{
// YOU MUST IMPLEMENT THIS:
}

//
// main:
//
int main()
{
int M[N/2][N];
int ROWS, COLS;
ROWS = sizeof(M) / sizeof(M[0]);
COLS = sizeof(M[0]) / sizeof(M[0][0]);
fill(M, ROWS, COLS, 1, 1);
print(M, ROWS, COLS);
return 0;
}

You can add as many functions as you want, but you need to have these 3, and add at least one more.

Getting Started…

I cannot stress strongly enough the following advice: “baby steps”. Do not try to write the entire program at once, it’s a recipe for disaster. Instead, work towards a solution one baby step at a time. The first step is to create a new project in your C++ environment, and then enter the code shown above. Run this program, and nothing will be output, but you’ll have the correct starting template.

The second step is to write the fill( ) function and just fill the matrix with EMPTY values — i.e. 0. Then write the print( ) function to output the matrix to the console exactly as is. When this is working, you should see this: See image.

In other words, a 12x24 matrix of 0’s. Once that is working, change fill( ) to perform its correct function: the boundary rows and columns should be EMPTY, the internal area should be all TREE, and there should be one tree BURNING at position (row, col). Since (row, col) are passed in as (1, 1) from main( ), you should see this when fill( ) is working: See image.

Notice the “2” in position (1, 1)… Good! Now what? Change print( ) to properly output the matrix; that means “ “ for EMPTY, “T” for TREE, and “*” for BURNING. Think if-statements… Run, and when print( ) is working, you should see: See image.

At this point you have fill( ) and print( ) working. As your next step, I would suggest performing just one step of the simulation. In other words, what you currently have in the matrix M is the initial state of the simulation, i.e. time step T=0. Now perform one step of the simulation, and output the new state of the simulation, which will denote time step T=1. How do you “perform” the simulation? As discussed in the article, for every cell (r, c) in the internal area of the simulation matrix, look at its 4 neighbors: North, South, East, and West. If (r, c) is a TREE and any of its neighbors are burning, then the fire “spreads” to this cell (r, c) and it starts BURNING. Otherwise the cell (r, c) does not change state. Read on…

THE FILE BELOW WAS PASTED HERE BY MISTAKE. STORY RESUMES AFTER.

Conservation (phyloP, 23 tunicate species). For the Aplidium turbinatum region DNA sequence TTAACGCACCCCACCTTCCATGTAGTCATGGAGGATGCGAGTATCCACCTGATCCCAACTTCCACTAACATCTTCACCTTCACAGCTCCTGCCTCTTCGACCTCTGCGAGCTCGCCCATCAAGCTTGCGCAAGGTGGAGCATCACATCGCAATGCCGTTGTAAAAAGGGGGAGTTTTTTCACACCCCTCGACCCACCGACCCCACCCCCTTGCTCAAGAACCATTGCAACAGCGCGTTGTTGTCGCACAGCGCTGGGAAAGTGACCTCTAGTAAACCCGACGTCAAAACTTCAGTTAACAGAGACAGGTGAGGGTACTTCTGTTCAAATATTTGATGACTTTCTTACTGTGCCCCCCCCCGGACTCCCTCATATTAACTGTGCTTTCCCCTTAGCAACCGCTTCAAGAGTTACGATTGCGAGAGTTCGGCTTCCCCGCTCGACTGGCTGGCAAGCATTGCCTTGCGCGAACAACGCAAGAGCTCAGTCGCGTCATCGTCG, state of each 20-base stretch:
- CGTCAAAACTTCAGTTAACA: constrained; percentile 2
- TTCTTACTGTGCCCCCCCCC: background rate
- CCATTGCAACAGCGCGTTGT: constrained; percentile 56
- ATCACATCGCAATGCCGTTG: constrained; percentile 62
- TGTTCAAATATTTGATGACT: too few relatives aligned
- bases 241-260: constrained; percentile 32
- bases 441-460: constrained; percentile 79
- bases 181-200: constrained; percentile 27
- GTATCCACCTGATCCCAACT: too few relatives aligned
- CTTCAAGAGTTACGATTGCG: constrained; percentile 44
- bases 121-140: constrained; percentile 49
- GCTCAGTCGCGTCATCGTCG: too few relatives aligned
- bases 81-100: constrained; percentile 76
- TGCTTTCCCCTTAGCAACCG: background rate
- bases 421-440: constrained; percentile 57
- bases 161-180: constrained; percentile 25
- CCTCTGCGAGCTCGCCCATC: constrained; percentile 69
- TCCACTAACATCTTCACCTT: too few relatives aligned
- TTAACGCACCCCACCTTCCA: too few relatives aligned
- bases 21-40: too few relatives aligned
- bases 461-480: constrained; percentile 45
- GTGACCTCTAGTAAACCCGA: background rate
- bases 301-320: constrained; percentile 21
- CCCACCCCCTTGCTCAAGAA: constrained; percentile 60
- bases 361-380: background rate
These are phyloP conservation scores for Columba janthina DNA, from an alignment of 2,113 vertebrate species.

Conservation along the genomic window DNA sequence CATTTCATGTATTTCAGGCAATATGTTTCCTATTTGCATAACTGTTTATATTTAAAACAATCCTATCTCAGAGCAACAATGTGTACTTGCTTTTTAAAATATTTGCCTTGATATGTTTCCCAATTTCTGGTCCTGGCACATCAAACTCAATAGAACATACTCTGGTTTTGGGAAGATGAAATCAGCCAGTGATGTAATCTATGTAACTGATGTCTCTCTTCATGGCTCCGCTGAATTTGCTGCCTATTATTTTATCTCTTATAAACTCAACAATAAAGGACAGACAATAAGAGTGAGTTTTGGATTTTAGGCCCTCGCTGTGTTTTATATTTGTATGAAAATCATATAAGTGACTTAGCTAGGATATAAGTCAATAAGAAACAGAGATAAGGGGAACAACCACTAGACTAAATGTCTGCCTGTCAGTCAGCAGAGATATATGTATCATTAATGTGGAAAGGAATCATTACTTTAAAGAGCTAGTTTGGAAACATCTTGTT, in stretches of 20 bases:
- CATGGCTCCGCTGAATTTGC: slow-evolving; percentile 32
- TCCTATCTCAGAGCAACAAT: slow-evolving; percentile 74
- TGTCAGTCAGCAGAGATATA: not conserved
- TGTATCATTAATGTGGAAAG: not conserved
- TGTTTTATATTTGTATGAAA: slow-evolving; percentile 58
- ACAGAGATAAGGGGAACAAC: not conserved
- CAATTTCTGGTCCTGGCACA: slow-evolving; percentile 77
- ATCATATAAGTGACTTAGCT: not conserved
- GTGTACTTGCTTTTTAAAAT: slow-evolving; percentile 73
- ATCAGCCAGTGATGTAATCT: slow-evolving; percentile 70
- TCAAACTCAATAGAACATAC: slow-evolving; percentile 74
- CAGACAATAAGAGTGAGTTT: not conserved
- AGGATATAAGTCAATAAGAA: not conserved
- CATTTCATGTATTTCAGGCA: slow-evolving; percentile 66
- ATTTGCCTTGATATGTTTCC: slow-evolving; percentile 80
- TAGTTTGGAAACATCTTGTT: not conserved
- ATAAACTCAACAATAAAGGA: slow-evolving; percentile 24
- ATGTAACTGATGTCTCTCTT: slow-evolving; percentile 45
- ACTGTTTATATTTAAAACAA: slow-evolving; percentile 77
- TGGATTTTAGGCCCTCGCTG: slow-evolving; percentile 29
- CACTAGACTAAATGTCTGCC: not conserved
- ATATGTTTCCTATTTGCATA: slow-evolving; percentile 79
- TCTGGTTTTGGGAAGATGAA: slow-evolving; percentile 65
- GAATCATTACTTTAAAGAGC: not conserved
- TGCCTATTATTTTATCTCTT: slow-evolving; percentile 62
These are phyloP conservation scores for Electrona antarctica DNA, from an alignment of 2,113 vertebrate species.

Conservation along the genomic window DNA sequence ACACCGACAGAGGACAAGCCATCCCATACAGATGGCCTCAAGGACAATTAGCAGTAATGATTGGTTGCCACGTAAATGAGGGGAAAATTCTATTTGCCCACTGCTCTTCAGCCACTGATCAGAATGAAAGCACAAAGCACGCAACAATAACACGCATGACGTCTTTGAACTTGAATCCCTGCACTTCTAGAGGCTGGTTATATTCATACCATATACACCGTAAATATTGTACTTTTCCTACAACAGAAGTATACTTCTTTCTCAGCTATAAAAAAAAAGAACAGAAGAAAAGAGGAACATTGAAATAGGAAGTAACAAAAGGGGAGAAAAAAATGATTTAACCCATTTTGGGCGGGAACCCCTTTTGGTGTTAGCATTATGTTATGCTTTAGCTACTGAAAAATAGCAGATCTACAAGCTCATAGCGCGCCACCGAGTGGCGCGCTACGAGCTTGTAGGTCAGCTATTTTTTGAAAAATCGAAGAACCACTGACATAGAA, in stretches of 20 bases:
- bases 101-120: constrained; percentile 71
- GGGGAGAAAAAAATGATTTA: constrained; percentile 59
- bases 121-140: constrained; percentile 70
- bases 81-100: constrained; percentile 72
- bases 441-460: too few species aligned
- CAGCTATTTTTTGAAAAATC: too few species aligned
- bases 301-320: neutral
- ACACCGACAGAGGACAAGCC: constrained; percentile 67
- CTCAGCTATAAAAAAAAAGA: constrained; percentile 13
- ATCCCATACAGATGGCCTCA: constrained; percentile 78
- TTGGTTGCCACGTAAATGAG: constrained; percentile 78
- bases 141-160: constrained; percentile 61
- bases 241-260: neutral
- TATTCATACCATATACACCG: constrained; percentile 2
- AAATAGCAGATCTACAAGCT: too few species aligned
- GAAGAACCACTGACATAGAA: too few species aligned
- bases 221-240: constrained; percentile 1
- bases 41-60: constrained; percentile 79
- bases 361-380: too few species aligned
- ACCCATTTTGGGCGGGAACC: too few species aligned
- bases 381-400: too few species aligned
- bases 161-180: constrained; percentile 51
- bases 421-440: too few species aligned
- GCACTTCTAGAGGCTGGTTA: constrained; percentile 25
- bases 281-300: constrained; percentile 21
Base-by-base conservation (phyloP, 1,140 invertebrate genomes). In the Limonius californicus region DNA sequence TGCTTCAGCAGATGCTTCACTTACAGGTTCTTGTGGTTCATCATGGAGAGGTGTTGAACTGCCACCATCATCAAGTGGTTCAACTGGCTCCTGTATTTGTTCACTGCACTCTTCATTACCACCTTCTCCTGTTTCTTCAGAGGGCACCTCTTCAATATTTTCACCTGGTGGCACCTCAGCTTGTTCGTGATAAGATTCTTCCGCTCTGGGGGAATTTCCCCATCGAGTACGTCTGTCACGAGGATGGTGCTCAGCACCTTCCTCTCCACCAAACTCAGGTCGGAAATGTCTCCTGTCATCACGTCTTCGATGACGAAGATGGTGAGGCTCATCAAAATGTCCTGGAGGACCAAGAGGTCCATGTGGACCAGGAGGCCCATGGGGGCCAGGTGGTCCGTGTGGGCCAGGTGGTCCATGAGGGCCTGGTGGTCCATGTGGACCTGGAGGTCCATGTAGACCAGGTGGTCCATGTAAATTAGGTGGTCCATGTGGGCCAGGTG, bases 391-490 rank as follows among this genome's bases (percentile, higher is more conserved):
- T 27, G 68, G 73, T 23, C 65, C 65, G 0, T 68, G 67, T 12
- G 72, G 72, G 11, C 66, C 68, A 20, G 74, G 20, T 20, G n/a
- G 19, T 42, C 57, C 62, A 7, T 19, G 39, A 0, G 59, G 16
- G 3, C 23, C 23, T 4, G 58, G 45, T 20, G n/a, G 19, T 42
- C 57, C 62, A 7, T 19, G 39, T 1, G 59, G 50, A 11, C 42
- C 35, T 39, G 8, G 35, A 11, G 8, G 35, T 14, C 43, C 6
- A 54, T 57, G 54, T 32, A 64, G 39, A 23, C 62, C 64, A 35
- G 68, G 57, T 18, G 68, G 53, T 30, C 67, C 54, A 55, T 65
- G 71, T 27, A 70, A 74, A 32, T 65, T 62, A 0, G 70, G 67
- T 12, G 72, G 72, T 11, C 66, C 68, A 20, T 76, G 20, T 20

Now, one of the subtle issues you need to take into account is that when performing a step of the simulation, you cannot change the current simulation matrix — you should think of M as the “current” state of the simulation, and the result of a simulation step is to produce the “next” state of the simulation M2. Thus, you need two matrices in your program, M and M2. Here’s an updated main( ), with changes in boldface:

//
// main:
//
int main()
{
int M[N/2][N];
int M2[N/2][N];
int ROWS, COLS;
ROWS = sizeof(M) / sizeof(M[0]);
COLS = sizeof(M[0]) / sizeof(M[0][0]);
fill(M, ROWS, COLS, 1, 1);
print(M, ROWS, COLS);
//
// perform one step of the simulation, the result is in M2:
//
copy(M, M2, ROWS, COLS); // copy the current state of M into M2:
simulate(M, M2, ROWS, COLS); // simulate fire in M, producing M2:
cout << endl;
print(M2, ROWS, COLS);
return 0;
}

Notice that I’m using functions here to convey the changes to main( ): copy the current state of the simulation into M2, then run one step of the simulation, which updates M2. Then print M2. You are not required to write these functions, you can instead write the code directly in main( ). But it’s a big hint, since you do need to add at least one function… Once you have this working, here’s what you should see for this code: See image.

Notice the fire has spread to positions (1, 2) and (2, 1). Your output should match this EXACTLY.

At this point, you should have a good handle on the program. What remains is to complete the assignment by inputting the 3 values from the user, and looping the simulation to perform the required number of simulation steps. You also need to output some additional details (the time step and number of newly burning trees), as well as pause the simulation after each step. I’d recommend going back to the section entitled “The Assignment” and reading that again for the remaining details. Be sure to test with different starting positions, such as (10, 5), which looks like this initially: See image.

After 1 step, you should have this: See image.